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The best competitive Hearthstone players ever

These are the best players to ever tackle Blizzard's card game competitively.

Putting together a list of the top competitive Hearthstone players of all time is pretty tough. That’s because, to be considered for such a list, a player has to demonstrate consistent success, not just flashes of brilliance—and Hearthstone is not a game that lends itself to consistency.

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Winrates of the very best players can top out at the high 50s or low 60s. Hearthstone is a game with inherent variance, and that makes winning multiple tournaments and performing consistently is all the more difficult.

But that makes it even more impressive when some players rise above the rest.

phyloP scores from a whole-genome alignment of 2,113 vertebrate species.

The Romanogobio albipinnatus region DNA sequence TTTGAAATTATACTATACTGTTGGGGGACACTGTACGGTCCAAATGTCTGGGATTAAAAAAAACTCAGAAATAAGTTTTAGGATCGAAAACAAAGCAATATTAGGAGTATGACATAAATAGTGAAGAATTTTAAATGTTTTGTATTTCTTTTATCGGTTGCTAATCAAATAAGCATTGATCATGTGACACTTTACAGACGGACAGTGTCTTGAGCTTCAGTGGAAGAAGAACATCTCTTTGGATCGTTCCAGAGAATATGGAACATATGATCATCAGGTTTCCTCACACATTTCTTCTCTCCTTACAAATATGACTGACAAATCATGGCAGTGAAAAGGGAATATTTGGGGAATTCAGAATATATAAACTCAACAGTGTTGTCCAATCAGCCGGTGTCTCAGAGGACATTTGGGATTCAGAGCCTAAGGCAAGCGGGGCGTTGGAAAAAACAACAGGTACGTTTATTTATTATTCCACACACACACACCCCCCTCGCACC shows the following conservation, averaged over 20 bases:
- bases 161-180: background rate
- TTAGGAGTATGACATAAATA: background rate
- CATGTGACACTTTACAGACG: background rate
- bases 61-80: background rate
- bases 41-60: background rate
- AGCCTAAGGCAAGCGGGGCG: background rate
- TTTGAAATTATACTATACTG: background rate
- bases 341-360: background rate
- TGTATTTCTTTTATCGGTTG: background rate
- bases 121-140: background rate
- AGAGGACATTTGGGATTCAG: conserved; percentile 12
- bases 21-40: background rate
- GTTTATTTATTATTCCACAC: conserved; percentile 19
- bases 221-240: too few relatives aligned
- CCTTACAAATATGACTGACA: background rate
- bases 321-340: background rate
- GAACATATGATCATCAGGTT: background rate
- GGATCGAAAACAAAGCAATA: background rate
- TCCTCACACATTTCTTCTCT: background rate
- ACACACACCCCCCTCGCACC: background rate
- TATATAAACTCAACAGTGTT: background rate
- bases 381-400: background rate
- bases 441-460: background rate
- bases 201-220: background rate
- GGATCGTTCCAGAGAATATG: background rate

Here are the Hearthstone pros who have defined the competitive game throughout its lifespan.


No list of the best players in Hearthstone would be complete without the game’s first ever world champion, James “Firebat” Kostesich.

Having been known for years among professionals as one of the very best prospects, Firebat finally put it all together on the biggest stage to lift the trophy in 2014. In his acceptance speech, Firebat’s said he hoped the victory would lead him now being included in the lucrative invitational circuit.

In 2015 he got his wish, winning back to back Gfinity Masters titles and reaching the final of the World Cyber Arena, Gamegune and PGL Tavern Tales events. With a smattering of good performances in online tournaments as well, Firebat showed his consistency and determination not to let the world championship win be the peak of the his career. All in all, Firebat is the second highest earning player in the game’s history, with over $200,000 in prizemoney.

Though 2016 saw Firebat take a step back into streaming, content creation and casting—all of which he has also excelled at—he is still a dangerous competitor when he chooses to compete.


Though his appearances in the competitive scene are now more sporadic than we would like, for a time in Hearthstone’s history Aleksandr “Kolento” Malsh stood head-and-shoulders above everyone else.